The head of Russia's state-controlled electricity monopoly, Anatoly Chubais, has survived an assassination attempt.
Mr Chubais oversaw Russia's privatisation programme
Police said gunmen opened fire on his motorcade and also detonated an explosive device in the Moscow ambush.
Mr Chubais, who oversaw Russia's privatisation programme in the 1990s, was unhurt and continued to work after the attack, his spokesman said.
A retired army explosives expert has been arrested after detectives linked his car to the ambush, reports say.
The former deputy prime minister played a key role in the much criticised sale of Russia's natural resources to a select group of Russian businessmen - the so-called oligarchs.
Mr Chubais, 49, also ran former President Boris Yeltsin's successful re-election campaign in 1996, before becoming the chief of Unified Energy System in 1998.
He has also continued to play an active role in Russia's politics as one of the leaders of an influential liberal party - the Union of Right Forces (SPS).
Mr Chubais' two-car motorcade was attacked at about 0930 local time (0630 GMT) shortly after he left his country home outside Moscow, police said.
Police launched a manhunt for the attackers
"The explosive device went off between the two cars," a police spokesman said.
Police said that two unidentified gunmen clad in combat fatigues then sprayed the armoured cars with automatic fire.
Mr Chubais' BMW immediately sped off the scene, while bodyguards in the second car returned fire, forcing the attackers to flee, police and witnesses said.
No-one was hurt in the attack, police said.
Russian news agencies reported that police arrested the retired army colonel, who has a dacha in the same village as Mr Chubais, after tracing a car they suspected was used as a getaway.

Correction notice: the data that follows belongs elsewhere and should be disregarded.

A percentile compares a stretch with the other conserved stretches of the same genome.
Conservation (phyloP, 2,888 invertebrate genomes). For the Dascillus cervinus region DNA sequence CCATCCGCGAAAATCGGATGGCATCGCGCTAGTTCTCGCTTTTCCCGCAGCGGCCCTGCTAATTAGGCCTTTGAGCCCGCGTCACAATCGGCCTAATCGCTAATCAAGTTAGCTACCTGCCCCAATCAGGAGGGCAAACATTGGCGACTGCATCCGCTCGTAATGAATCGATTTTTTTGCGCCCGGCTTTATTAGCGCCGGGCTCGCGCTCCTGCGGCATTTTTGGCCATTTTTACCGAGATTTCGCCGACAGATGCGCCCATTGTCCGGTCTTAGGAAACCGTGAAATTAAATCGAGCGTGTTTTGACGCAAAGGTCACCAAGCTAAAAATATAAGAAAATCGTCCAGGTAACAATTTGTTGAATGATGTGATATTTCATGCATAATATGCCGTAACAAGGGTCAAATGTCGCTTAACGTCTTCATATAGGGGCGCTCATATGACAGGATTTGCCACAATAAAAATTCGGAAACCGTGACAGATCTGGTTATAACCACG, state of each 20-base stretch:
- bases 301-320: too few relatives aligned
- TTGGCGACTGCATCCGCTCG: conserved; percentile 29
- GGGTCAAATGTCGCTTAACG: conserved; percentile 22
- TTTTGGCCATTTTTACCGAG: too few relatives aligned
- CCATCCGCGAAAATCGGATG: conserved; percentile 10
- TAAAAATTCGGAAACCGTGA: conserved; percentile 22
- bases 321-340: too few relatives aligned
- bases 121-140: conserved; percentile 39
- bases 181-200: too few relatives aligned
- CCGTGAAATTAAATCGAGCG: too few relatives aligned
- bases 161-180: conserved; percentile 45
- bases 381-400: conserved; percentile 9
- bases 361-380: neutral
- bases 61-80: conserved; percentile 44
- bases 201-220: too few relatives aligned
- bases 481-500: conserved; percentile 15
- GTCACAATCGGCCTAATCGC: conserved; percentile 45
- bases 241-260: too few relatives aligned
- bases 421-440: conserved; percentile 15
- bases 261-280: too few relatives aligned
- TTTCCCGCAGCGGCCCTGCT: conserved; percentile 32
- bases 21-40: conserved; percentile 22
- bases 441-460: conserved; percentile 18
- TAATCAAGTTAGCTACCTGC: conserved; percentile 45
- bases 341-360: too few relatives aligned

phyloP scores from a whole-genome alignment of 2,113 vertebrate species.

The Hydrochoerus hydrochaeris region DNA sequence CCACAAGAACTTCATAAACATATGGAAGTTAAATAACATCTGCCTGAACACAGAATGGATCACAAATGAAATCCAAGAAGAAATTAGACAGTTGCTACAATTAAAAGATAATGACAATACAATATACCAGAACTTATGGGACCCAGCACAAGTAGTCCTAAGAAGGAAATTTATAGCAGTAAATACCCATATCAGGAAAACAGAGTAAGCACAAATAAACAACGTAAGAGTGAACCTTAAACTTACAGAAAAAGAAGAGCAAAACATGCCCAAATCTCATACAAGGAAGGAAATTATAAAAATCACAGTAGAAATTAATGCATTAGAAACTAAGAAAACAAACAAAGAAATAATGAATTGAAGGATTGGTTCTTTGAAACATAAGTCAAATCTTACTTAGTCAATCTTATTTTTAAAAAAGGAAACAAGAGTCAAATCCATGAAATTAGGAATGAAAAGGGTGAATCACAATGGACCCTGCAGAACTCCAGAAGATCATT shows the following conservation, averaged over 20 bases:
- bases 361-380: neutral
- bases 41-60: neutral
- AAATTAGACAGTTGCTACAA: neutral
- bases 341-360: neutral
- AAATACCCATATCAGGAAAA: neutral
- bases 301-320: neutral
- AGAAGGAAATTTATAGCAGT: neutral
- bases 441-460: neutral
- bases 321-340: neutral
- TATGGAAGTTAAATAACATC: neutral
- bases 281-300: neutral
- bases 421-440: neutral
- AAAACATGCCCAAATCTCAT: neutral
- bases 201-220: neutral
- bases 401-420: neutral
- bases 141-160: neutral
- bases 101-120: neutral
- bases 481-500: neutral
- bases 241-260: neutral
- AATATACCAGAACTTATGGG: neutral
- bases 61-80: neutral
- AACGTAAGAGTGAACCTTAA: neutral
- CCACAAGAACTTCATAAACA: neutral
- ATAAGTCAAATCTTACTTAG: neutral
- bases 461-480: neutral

Authorities searched his dacha as well as his son's Moscow apartment.
Russia's leading liberal politician Irina Khakamada said the attack was most likely linked to the reform of the power grid monopoly.
"It must have been linked to difficult processes of redistribution of UES assets," Ms Khakamada told Russia's Ekho Moskvy radio station.
But Boris Nemtsov, on the SPS's leaders, said that it was "clear to me the attempt on his life had political roots".
Mr Chubais himself appeared to acknowledge both possibilities.
"I understand quite clearly, who could have organised today's assassination," he said in a statement, without giving any names.
"The main thing I can say today is that everything I have done - regarding both the reform of the country's energy sector and the unification of democratic forces - I will continue to do with redoubled energy," the statement said.
Mr Chubais has in the past acknowledged that he has no shortage of enemies who have threatened to assassinate him.
"They've promised to drag me by my feet to the walls of the Kremlin, to draw and quarter me and then behead me on Red Square, to disfigure me with acid and many other things," he told Russia's Izvestia newspaper in 2001.